This evacuation of the political from the plane of immanence that defines the very possibility of the polis and the concomitant consolidation of an urban post-political arrangement runs, so we argue, parallel to the rise of a neo-liberal governmentality that has replaced debate, disagreement and dissensus with a series of technologies of governing that fuse around consensus, agreement, and technocratic environmental management. In the third part, we maintain that this post-political consensual police order revolves decidedly around embracing a populist gesture, one that annuls democracy and must, of necessity, lead to an ultra-politics of violent disavowal, radical closure and, ultimately, to the tyrannies of violence and of foreclosure of any real spaces of engagement.
However, the incoherencies of the contemporary urban ordering, the excess and the gaps that are left in the interstices of the post-political urban order permits thinking through if not materially widening and occupying genuine political urban spaces. This will be the theme of the final section. While the city as polis may be dead, spaces of political engagement occur within the cracks, in-between the meshes and the strange inter-locations that shape places that contest the police order. It is here that utopias as concrete political interventions germinate. The sort of utopia that Žižek argues is urgently needed today: “[t]he true utopia is when the situation is so without issue, without a way to resolve it within the coordinates of the possible that out of the pure urge of survival you have to invent a new space. Utopia is not kind of a free imagination; utopia is a matter of innermost urgency. You are forced to imagine it as the only way out, and this is what we need today.”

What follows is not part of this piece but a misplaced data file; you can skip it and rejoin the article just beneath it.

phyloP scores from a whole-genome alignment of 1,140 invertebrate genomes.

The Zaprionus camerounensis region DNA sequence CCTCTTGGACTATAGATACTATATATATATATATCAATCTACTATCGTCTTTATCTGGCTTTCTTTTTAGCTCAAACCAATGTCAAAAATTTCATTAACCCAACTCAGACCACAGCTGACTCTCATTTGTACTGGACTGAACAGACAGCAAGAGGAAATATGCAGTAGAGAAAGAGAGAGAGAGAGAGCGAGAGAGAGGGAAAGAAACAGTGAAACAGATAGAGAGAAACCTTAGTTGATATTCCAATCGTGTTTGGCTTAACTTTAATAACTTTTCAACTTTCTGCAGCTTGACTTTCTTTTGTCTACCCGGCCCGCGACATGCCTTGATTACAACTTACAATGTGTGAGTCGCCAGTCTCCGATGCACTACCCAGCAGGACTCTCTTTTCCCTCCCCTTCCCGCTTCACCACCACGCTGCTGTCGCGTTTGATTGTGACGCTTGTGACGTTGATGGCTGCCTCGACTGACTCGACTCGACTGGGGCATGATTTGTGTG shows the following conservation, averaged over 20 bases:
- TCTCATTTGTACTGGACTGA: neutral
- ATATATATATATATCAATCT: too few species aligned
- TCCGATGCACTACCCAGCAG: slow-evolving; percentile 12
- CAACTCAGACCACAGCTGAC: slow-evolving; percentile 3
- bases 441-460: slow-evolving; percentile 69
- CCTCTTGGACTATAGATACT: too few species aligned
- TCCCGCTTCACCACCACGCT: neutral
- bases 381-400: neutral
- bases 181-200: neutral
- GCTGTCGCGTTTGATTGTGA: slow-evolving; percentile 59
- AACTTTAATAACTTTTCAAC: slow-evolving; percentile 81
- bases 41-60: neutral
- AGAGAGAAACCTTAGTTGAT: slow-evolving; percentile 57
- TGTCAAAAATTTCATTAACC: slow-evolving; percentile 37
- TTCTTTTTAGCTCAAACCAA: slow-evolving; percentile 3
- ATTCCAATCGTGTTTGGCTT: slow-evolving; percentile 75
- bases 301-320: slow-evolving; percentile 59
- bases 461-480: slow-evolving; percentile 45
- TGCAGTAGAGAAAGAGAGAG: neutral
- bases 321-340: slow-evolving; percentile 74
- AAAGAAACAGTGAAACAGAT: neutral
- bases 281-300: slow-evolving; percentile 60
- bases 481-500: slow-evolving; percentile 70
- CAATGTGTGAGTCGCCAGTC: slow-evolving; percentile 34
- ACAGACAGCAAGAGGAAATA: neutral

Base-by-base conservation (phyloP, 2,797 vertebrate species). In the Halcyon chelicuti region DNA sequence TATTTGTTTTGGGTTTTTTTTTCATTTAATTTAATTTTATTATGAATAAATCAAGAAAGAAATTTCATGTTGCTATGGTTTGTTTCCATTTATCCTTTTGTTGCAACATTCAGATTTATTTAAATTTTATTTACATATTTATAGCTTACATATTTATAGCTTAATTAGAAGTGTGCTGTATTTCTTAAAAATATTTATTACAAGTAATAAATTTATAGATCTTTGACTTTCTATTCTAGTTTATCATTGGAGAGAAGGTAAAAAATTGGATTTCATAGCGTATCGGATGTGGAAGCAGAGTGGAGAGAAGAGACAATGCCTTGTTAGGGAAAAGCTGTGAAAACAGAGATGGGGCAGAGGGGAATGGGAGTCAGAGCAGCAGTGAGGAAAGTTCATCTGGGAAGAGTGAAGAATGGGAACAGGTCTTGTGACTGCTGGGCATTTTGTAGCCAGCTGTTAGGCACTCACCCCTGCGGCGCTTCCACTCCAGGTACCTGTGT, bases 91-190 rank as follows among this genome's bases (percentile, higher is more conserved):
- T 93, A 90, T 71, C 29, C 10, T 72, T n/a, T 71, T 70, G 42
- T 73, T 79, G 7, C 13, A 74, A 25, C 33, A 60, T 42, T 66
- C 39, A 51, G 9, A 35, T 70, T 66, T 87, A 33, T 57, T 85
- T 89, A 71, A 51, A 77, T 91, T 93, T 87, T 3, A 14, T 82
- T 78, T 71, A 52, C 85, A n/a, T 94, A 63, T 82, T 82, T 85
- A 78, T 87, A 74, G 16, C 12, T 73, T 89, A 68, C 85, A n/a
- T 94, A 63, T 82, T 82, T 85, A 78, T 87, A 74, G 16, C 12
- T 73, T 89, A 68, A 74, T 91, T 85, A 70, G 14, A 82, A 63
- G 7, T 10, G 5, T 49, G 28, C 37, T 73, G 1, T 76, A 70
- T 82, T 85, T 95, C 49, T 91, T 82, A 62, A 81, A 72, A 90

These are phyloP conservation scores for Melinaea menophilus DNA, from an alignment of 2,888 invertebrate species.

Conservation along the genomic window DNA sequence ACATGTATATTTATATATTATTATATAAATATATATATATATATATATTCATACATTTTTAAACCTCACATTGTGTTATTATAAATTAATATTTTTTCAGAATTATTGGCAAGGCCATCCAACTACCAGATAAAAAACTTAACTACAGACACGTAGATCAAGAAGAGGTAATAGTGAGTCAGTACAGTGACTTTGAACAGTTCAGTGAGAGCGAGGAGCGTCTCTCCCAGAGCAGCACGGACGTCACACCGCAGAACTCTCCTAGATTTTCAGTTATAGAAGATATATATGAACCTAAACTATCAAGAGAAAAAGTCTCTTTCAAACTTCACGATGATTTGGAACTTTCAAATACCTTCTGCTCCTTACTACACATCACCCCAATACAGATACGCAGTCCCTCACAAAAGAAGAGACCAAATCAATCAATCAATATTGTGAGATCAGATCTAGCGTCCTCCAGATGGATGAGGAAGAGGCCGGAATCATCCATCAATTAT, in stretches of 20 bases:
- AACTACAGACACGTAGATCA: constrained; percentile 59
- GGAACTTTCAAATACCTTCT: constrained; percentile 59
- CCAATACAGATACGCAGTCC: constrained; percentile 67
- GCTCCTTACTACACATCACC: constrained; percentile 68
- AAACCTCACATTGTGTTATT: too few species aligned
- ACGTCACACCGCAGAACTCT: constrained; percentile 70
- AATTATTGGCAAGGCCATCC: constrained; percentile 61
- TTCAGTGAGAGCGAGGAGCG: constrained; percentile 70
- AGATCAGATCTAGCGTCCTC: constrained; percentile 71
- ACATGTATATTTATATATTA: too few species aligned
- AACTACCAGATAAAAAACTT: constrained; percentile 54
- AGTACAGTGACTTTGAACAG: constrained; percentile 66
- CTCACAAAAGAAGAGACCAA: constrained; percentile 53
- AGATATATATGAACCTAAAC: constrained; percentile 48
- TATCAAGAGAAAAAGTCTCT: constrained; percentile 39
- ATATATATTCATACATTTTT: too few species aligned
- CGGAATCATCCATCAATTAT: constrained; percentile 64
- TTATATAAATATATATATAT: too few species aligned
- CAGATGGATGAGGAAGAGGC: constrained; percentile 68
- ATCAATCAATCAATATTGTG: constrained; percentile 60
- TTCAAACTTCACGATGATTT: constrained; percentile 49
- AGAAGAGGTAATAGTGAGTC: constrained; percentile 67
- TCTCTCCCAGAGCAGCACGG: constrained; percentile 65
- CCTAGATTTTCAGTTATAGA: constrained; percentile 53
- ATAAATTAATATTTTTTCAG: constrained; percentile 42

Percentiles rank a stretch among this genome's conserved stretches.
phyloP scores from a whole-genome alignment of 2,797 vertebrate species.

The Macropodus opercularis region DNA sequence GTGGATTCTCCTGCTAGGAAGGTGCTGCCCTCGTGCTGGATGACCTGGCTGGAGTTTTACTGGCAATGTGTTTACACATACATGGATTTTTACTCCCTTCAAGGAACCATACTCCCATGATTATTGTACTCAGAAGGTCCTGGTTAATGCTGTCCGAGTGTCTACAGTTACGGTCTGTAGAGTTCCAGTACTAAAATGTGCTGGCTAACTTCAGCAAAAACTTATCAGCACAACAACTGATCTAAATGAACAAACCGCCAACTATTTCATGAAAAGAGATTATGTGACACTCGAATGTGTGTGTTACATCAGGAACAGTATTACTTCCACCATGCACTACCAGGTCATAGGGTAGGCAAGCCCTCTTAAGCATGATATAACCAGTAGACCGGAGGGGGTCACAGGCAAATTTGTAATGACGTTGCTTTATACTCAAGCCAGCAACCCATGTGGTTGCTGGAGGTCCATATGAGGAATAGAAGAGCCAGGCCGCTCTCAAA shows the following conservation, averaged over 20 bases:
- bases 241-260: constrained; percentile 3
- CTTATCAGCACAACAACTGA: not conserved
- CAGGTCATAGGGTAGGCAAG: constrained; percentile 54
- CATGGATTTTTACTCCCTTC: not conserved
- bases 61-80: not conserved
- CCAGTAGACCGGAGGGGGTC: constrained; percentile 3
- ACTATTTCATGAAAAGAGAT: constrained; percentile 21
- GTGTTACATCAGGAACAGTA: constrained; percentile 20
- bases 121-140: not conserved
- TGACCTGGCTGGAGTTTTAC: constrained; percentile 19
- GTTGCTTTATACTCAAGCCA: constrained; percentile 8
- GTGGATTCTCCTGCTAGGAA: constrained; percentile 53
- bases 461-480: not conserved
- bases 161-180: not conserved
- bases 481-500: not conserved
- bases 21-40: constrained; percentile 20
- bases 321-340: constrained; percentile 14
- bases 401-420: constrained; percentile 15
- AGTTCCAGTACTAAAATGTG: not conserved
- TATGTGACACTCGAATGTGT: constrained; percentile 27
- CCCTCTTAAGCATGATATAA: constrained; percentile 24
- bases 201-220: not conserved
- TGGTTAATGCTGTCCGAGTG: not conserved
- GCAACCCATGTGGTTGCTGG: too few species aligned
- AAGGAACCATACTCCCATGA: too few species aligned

Erik Swyngedouw is professor of Geography at the University of Manchester in its School of Environment and Development. Erik Swyngedouw is committed to political economic analysis of contemporary capitalism, producing several major works on economic globalisation, regional development, finance, and urbanisation. Latterly his interests have turned to political-ecological themes and the transformation of nature, notably water issues, in Ecuador, Spain, the UK, and elsewhere in Europe.
Born in Belgium and fluent in Dutch, English, French, and Spanish, he studied at Leuven, then completed a PhD entitled "The production of new spaces of production" under the supervision of the renowned Marxist geographer David Harvey at Johns Hopkins University (1991). From 1988 until 2006 he taught at the University of Oxford, latterly as Professor of Geography, and was a Fellow of St. Peter's College. He moved to the University of Manchester in 2006.
+31 10 4401342
Auditorium, NAI - 8.00 pm
€ 5 / € 3 / PP - in English